Roscoe ‘Fatty’ Arbuckle, Buster Keaton in: The Garage


And now, let me close out what’s become an Arbuckle-and-Keaton month of videos with The Garage, the last of their collaborations. This one, from 1920, is set in a small-town gas station-slash-fire station, which I guess will happen in your smaller towns, especially on-screen. From that starting point it’s able naturally to combine jokes about demolishing cars in the process of cleaning them with jokes about things being on fire.

The TCM article on this movie claims that Keaton cited it as his favorite collaboration with Arbuckle. I wouldn’t be surprised if that were true. The film may be a string of gags loosely bound by some connective plot tissue but they’re good gags, timed well and paced well together.

Roscoe ‘Fatty’ Arbuckle, Buster Keaton in: The Butcher Boy


It’s a common refrain about silent movies that they’re often fascinating just because they’re accidental documentaries. 1917’s The Butcher Boy, here, is one of them because it showcases a model of store that’s basically extinct in the United States: the general store in which all the merchandise is kept safely tucked away from the customers’ hands, thank you, and for that matter the person who gets what you want off the shelves isn’t necessarily the same person who wraps up your packages, and may well have nothing to do with the person who takes your money and counts your change (if you didn’t just put it on your account).

Since the model of the self-service market took over — it really got going in the 1920s — it’s hard to quite believe this used to be normal. It almost seems designed exclusively to stuff movie scenes full of comic actors, standing at the edge of an abundant supply of missiles, with hapless customers standing in the middle ready to get hit by accident when the grand battle inevitably starts. I’m honestly a touch disappointed when the action moves from the store to a women’s boarding house; as energetically paced and frantic as the action gets at that point, it seems like they’re giving up on a fantastic setting. (Were they worried 25 minutes was too long to spend in one location?)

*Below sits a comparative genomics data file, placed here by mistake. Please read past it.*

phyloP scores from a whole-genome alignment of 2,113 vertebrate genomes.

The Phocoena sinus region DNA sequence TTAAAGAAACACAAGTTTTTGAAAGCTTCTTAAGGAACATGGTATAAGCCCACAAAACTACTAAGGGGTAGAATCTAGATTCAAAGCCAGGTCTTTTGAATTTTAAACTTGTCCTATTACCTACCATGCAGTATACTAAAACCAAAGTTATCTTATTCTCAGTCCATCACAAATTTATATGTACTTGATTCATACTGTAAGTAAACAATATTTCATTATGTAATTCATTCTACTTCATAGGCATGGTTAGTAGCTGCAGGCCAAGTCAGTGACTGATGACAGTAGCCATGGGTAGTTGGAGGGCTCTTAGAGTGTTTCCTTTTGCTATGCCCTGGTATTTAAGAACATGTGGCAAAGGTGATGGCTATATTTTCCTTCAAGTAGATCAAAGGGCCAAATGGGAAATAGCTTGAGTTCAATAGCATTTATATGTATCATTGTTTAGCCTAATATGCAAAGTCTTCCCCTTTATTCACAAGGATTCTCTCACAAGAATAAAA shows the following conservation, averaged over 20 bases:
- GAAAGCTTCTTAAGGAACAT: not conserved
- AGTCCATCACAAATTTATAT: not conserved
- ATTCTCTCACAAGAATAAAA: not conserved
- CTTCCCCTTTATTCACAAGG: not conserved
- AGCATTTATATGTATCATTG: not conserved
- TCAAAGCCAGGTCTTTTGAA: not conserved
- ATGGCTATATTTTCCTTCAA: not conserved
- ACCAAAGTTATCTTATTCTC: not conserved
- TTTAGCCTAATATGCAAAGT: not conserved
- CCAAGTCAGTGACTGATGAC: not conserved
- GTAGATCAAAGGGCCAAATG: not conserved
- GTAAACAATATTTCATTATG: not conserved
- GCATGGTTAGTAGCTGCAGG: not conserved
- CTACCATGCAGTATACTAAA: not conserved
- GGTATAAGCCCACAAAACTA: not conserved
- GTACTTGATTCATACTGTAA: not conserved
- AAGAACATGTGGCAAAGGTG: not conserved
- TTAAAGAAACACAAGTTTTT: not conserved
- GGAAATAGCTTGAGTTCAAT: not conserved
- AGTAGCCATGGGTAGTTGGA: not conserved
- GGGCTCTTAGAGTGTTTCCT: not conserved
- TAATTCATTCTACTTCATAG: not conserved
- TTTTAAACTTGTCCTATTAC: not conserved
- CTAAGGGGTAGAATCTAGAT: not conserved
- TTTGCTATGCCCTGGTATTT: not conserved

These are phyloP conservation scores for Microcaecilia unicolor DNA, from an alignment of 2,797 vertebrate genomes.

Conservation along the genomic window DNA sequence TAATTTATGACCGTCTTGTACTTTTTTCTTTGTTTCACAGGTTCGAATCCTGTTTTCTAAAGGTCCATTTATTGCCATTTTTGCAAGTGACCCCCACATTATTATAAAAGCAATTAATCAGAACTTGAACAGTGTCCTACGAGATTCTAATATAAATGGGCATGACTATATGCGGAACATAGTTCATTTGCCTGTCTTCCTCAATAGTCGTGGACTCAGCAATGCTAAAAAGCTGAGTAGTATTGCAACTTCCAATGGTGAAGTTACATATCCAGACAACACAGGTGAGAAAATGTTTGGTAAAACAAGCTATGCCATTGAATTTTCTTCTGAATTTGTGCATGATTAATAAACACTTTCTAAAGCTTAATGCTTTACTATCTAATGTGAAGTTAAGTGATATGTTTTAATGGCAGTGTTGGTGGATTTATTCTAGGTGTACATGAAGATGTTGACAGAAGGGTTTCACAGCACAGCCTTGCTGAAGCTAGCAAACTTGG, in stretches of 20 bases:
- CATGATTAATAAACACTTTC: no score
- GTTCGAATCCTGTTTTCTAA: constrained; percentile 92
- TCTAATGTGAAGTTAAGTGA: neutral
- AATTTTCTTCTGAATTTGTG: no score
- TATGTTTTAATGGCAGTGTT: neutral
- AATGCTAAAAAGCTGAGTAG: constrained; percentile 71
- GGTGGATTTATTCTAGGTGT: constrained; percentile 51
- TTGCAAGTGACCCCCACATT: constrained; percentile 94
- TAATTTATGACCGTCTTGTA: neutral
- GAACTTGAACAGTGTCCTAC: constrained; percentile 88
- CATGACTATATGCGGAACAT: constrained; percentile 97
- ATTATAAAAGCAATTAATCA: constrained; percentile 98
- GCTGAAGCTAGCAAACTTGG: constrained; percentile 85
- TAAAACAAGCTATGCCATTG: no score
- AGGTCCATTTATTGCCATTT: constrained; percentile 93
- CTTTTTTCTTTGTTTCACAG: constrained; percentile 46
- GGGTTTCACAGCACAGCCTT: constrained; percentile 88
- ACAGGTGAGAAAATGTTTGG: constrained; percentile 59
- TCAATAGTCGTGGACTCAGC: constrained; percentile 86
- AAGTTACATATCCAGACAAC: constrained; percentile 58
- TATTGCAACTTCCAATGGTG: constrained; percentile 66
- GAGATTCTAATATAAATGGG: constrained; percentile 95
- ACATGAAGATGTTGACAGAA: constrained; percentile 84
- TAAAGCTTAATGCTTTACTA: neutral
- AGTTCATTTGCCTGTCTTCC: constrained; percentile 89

Anyway, here’s another “Fatty” Arbuckle film, featuring also Buster Keaton’s screen debut, which makes clear pretty quickly why he was going to be a movie star. Archive.org has a copy of it with French intertitles, and played a little faster than the version on YouTube. (Converting film speeds from silent movie days to modern speeds is a bit arbitrary.)


In a coincidental bit of business, Steve McGarry’s TrivQuiz biographical comic strip/quiz panel features Ben Turpin, who you may remember in collages of silent movie stars as “oh yeah, that guy”. Funny fellow. Besides a touch of information about the actor, the panel also includes a couple trivia questions related to silent movie stars which should probably make you feel better for being able to answer.

Roscoe Arbuckle, Buster Keaton, Al St John in: The Bell Boy


Well, why not carry on the Arbuckle-Keaton-St John theme, then? For today here’s their 1918 half-hour film The Bell Boy, featuring “Fatty” Arbuckle and Buster Keaton as bellboys (and Al St John as the desk clerk), puttering around in gags set at a small-town hotel and then, as I believe every silent-era movie set in a hotel does, getting to foiling a robbery.

This movie has one of those moments that was just enlightening to me under a “how they used to do things”, as there’s a horse-drawn trolley and while I know I’d read about trolleys and railroad trains that used animals I somehow hadn’t really visualized them in the way that a couple seconds of this film allowed me to do.

Buster Keaton, Roscoe ‘Fatty’ Arbuckle and Al St John Made History


Last week after posting the Arbuckle-Keaton film Coney Island, I got a tweet from Erika Scream, a fan of old movies, Sherlock Holmes, Michael Jackson, and presumably other things.

Scream has put together a four-minute sequence of stunts done by Keaton, Arbuckle, and Al St John, set to Michael Jackson’s “History”, and dedicated it to “the best silent movie actors”. The standard of “best” is a pretty high one, but it’s fair to say Keaton is on pretty much anyone’s short list of best silent movie actors (and absolutely best silent movie comic actors), and Arbuckle is a strong contender.